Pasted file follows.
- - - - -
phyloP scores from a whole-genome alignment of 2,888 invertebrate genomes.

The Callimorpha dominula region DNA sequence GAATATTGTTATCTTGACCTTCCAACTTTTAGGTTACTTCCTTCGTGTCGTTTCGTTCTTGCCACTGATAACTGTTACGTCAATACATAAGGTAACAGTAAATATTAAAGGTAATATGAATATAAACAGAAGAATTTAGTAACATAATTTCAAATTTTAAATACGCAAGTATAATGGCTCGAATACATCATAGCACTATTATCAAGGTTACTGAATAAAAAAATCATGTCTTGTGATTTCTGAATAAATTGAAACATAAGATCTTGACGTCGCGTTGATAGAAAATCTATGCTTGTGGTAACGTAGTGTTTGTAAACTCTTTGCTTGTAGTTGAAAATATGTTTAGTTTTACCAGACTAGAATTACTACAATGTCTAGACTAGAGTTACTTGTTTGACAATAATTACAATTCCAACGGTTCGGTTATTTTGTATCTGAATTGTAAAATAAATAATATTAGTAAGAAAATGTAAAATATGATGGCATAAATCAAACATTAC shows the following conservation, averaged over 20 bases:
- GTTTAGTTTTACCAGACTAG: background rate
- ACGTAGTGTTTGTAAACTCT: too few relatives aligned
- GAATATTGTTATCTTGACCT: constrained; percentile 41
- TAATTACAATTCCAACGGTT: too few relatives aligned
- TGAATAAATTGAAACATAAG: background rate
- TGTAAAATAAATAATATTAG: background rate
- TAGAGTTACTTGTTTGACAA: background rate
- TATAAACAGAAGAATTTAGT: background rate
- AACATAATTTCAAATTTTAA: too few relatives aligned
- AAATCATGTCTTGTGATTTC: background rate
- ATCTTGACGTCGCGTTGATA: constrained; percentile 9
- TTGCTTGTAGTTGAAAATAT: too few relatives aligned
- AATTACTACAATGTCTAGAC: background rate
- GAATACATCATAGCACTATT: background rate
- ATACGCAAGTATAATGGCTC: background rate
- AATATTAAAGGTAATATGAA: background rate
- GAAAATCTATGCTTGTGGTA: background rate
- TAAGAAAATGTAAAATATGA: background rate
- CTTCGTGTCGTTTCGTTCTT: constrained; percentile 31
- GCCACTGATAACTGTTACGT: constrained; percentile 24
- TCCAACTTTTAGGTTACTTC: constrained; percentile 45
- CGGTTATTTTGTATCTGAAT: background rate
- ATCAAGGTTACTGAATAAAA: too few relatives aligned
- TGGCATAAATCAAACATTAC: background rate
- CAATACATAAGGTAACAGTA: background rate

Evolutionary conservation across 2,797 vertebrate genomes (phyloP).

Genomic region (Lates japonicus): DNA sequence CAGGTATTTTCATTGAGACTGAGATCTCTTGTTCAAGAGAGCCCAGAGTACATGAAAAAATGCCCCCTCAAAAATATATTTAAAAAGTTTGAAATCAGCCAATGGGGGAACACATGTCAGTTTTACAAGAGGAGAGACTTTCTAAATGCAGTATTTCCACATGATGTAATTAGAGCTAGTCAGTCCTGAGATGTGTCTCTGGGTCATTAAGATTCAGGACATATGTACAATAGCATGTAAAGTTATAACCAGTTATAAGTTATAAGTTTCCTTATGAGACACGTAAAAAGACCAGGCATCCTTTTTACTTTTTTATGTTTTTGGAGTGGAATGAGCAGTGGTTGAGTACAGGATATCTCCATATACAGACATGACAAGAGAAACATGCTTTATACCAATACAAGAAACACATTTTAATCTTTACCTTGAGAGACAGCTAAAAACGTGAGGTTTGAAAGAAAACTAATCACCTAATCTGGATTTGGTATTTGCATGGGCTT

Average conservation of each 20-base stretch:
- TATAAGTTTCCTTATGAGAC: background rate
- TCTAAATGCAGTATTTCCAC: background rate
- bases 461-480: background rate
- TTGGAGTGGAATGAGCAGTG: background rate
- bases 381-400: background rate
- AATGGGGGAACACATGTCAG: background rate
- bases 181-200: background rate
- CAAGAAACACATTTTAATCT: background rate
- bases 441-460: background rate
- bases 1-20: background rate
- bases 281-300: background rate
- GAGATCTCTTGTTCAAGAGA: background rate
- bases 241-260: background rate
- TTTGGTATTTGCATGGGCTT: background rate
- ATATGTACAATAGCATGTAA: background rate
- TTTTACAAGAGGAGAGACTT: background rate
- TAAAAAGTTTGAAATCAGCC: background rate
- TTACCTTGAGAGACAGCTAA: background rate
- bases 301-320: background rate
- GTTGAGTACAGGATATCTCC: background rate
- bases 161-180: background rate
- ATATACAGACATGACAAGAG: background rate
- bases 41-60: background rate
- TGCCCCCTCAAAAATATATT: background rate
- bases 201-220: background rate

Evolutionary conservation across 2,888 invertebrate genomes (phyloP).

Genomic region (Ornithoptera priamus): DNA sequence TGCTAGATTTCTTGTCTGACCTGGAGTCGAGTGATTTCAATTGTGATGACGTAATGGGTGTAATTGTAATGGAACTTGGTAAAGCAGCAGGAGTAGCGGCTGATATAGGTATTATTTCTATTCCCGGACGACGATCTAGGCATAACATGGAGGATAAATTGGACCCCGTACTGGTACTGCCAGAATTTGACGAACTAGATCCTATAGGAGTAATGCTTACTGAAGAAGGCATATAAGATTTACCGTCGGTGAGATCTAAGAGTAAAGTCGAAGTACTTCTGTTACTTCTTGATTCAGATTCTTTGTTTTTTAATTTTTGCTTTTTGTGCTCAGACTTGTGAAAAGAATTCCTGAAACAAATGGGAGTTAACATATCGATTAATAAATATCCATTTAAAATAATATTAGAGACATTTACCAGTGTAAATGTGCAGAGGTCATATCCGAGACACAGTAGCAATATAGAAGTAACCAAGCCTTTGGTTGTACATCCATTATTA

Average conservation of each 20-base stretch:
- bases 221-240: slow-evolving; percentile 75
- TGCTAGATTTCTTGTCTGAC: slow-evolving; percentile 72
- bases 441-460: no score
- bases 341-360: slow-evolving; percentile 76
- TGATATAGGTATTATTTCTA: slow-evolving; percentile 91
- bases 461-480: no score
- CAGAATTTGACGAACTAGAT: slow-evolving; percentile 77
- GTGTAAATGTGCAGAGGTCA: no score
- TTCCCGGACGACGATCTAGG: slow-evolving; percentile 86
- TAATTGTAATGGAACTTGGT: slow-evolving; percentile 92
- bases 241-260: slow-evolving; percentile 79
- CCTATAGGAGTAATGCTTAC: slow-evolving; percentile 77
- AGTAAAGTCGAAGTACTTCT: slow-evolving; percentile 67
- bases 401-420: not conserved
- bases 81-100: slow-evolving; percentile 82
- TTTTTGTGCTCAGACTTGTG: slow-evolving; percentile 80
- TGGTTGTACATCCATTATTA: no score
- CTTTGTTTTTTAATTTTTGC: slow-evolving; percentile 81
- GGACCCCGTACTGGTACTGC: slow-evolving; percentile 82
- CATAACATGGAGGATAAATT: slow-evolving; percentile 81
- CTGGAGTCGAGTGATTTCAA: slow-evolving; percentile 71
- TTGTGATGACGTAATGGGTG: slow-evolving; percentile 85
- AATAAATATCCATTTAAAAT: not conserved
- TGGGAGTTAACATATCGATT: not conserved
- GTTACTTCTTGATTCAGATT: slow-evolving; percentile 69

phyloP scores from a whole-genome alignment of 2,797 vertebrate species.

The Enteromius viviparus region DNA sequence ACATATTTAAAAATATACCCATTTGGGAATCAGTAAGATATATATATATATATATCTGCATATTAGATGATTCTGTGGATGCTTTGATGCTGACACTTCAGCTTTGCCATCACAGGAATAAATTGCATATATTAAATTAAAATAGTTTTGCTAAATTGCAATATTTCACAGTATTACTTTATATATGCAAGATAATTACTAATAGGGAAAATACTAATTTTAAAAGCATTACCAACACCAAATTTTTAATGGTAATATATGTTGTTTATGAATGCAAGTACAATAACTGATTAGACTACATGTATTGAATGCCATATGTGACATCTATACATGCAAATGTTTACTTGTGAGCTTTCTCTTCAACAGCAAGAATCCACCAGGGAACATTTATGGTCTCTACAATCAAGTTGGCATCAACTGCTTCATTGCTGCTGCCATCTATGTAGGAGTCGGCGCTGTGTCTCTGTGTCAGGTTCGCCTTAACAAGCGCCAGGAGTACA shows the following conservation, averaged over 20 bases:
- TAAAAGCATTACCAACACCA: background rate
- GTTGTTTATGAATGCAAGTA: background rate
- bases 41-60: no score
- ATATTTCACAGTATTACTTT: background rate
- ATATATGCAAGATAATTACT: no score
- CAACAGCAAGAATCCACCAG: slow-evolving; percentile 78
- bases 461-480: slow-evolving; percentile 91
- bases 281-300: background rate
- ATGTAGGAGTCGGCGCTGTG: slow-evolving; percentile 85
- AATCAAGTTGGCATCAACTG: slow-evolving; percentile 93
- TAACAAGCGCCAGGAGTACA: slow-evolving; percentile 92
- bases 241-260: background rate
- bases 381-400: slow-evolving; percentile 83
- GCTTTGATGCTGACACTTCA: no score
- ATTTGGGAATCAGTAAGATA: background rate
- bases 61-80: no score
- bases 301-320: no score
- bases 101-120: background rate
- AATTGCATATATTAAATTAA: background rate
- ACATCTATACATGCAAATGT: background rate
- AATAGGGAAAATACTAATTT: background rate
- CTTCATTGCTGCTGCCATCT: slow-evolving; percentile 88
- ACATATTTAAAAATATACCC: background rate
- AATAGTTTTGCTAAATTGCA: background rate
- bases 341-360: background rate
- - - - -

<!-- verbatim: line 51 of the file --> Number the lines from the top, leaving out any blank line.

- bases 161-180: background rate